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Japan's Reiwa era

Japan’s Reiwa frenzy picks up as businesses get ready for new era

Retailers are starting Reiwa-themed campaigns and introducing new projects

Fairycake Fair, a bakery in Tokyo Station, helps Japan usher in the coming Imperial era with a bit of celebratory icing on the cake.   © Kyodo

TOKYO -- Japan discovered on April 1 the new era beginning on May 1 will be called Reiwa, and businesses wasted no time in responding.

Unlike the somber national mood that prevailed during the transition to the present Heisei era after the death of the Emperor Showa (Hirohito), the new era is being welcomed with a celebratory atmosphere. Businesses are launching new products and sales campaigns to commemorate the occasion.

The announcement also piqued interest in the "Manyoshu," the oldest existing anthology of Japanese poetry, and the origin of the term "Reiwa."

The "Manyoshu" has about 4,500 poems, written between 600 and 759, in 20 volumes. Reiwa was derived from a preface to 32 poems read during a party held amid plum blossoms, contained in the fifth volume.

Visitors look at a display re-creating a historic party of poets at Dazaifu, Fukuoka Prefecture, on April 2. The characters for the new era's name were taken from the preface to the 32 poems read at the party.

The party is said to have been held in the spring of 730 at poet Otomo no Tabito's home in modern Fukuoka Prefecture in southwest Japan. A local museum with an exhibit recreating the party opened earlier than usual on April 2. A 72-year-old visitor said he came to find out more about the origin of the name of the new era.

A Tokyo bookstore on April 2 set up a section featuring the "Manyoshu," including a book that translates it into modern Japanese. A publisher has decided to print more copies in response to a surge in orders from retailers.

"The 'Manyoshu' is the origin of Japanese literature," said Makoto Ueno, a professor at Nara University. "It is filled with poems about people, who don't change through the ages, and their compassion and kindness."

"I hope the new era name will lead more people to get to know it," he added.

The Jinbocho Book Center in Tokyo's Chiyoda Ward is responding to sudden demand for modern translations of the 4,500 or so poems from the seventh and eighth centuries that inspired the name of Japan's next Imperial era.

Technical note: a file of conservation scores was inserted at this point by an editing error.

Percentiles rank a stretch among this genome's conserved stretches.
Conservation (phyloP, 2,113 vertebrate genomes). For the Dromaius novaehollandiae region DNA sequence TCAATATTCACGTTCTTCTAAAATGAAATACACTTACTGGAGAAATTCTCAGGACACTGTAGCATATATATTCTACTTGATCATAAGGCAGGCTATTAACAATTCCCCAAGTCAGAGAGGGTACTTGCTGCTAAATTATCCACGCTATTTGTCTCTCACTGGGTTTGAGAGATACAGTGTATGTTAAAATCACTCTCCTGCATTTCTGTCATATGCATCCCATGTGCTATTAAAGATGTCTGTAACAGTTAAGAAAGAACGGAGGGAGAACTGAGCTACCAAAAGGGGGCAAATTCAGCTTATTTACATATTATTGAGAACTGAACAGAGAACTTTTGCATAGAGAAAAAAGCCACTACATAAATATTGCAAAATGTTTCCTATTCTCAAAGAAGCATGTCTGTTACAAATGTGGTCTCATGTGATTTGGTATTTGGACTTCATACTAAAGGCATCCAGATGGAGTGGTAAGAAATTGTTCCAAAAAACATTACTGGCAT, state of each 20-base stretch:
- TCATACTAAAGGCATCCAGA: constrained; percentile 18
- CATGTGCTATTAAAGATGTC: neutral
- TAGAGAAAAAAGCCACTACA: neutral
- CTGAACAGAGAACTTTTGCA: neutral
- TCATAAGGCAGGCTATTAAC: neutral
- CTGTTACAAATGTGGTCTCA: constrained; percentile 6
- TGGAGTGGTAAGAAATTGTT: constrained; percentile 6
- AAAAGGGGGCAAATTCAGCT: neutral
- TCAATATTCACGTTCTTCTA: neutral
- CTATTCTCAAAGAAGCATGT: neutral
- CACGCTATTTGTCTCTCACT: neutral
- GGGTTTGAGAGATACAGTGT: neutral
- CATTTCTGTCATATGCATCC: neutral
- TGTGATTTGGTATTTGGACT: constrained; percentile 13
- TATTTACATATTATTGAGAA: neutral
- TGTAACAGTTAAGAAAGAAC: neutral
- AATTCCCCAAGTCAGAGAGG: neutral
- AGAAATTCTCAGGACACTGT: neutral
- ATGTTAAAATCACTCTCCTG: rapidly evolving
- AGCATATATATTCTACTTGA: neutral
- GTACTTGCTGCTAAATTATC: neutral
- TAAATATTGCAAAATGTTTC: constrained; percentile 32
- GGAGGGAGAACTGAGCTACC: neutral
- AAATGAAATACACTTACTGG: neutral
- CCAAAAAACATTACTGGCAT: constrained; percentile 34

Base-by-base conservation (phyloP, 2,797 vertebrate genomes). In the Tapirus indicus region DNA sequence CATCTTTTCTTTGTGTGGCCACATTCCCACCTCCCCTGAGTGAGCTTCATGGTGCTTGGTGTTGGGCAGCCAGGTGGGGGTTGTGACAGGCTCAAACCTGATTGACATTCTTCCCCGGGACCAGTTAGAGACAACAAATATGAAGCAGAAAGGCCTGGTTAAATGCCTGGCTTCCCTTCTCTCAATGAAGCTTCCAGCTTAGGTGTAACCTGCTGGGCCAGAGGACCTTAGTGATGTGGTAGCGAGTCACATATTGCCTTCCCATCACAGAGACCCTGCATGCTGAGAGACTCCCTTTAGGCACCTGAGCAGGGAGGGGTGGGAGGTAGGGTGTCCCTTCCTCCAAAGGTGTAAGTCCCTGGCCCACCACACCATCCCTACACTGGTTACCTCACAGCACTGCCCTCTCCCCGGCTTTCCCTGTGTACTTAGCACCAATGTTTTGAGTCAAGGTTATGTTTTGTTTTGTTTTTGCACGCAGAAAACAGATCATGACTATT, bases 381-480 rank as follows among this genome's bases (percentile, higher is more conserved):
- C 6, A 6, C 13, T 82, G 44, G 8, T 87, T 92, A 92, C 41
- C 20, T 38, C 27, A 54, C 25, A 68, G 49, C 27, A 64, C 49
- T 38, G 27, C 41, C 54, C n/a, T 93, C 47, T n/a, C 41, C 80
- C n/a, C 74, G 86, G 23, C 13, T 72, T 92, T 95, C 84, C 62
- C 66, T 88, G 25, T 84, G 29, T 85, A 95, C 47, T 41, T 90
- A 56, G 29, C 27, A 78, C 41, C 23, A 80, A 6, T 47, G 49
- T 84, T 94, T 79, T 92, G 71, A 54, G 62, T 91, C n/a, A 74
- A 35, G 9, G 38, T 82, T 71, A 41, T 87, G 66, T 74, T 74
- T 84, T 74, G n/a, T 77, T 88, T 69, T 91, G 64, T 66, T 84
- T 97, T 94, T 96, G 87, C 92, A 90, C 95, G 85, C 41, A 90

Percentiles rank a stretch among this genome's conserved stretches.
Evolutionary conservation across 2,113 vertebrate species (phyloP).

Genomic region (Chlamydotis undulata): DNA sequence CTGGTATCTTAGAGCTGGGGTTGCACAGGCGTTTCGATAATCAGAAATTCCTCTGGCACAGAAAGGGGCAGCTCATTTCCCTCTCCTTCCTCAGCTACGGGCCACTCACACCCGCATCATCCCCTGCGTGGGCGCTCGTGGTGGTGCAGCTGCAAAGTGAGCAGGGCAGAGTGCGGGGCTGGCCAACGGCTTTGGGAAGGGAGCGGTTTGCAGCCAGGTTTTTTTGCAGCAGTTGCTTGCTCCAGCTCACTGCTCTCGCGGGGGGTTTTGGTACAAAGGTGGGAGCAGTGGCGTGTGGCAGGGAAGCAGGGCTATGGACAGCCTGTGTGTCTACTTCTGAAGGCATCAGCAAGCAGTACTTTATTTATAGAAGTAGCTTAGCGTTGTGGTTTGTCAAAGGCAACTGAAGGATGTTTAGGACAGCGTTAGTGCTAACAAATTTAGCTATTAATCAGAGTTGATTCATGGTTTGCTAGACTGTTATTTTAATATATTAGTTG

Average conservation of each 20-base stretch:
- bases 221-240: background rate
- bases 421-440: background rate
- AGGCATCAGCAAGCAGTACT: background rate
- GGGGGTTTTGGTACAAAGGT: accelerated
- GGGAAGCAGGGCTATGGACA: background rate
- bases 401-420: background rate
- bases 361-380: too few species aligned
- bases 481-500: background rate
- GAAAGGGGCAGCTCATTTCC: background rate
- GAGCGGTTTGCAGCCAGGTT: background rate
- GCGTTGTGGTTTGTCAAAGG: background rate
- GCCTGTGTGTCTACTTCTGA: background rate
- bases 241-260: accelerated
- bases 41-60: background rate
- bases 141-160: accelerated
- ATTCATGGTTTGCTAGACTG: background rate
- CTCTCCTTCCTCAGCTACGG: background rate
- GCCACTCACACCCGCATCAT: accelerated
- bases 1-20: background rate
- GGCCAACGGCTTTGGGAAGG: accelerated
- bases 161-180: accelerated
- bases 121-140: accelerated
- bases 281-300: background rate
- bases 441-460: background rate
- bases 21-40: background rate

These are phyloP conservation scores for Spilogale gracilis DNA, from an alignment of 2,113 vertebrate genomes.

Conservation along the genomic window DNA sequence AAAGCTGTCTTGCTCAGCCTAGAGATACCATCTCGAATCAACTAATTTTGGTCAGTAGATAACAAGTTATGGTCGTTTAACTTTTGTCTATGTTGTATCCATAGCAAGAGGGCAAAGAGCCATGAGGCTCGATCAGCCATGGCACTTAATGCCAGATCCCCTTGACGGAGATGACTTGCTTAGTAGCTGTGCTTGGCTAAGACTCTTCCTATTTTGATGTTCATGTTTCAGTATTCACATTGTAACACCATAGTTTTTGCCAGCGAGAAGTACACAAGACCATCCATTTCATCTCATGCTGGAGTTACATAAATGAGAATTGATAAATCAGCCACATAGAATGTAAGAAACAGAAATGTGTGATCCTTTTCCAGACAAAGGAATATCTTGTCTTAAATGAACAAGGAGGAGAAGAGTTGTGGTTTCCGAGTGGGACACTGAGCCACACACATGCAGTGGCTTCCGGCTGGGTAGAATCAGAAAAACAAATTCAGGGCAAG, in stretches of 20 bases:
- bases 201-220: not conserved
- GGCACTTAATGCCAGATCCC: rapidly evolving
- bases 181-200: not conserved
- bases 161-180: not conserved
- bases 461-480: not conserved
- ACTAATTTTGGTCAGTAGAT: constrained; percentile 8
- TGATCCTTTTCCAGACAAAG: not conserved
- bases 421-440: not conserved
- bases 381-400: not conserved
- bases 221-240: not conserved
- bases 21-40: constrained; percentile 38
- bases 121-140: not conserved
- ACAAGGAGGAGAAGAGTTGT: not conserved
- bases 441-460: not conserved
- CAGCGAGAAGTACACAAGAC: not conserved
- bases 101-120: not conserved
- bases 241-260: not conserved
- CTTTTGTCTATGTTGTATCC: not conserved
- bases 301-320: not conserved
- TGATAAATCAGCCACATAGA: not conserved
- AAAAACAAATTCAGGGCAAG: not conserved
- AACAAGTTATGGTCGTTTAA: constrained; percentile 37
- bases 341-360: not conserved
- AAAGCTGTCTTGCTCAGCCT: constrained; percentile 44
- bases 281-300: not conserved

Other businesses are taking advantage of the event. Department store Takashimaya plans to introduce baby wear and solid-gold medals engraved with the characters for Heisei and Reiwa. Sogo & Seibu, another department store chain, will hand out commemorative red-bean pancakes to customers, starting April 27. They will be branded "Heisei" until April 30, and "Reiwa" from May 1.

In Tokyo's trendy Shibuya district, customers lined up to buy artisanal candies with Reiwa written on them.

Retailers are planning sales to coincide with the name change. "I hope that the change in era will change consumers' mindset and stimulate spending," said Tsuneyoshi Kitajima, president of casual apparel store Shimamura.

TIS, a system developer for banks, insurers and local governments, started reprogramming computer systems for the first year of Reiwa. The company knew the era name would change in advance, so it has been able to prepare for the switch, a company representative said.

Amid the nationwide frenzy, the police are warning people to watch out for scams. A woman in her 80s was swindled out of 1 million yen ($9,000) after she was told she had to update her financial information by con artists posing as city officials and bank employees.

Mobile phone operators NTT Docomo and SoftBank confirmed that customers have received emails directing them to fake websites advertising new rate plans and campaigns.

Children use brushes and ink to write "Reiwa" in Tokyo's Ome on April 2.

At the Cabinet meeting on April 2, the government approved policies for handling official documents, such as driver's licenses, and ensuring a smooth transition to the new era.

Until April 30, documents will use "Heisei." They will remain valid even after May 1, and will not be rewritten to say "Reiwa." A notice will be attached to prevent confusion. Documents created after May 1 will use "Reiwa."

Chief Cabinet Secretary Yoshihide Suga on April 2 said the government will ensure that ministries communicate closely with each other, and that the necessary information is provided to local governments to update their information systems.

"In Japan, a unique culture has developed over thousands of years," Defense Minister Takeshi Iwaya said on Tuesday, when asked about the fact that the new name's characters were for the first time taken from Japanese literature, rather than Chinese classics. "It's very significant that they came from a national text."

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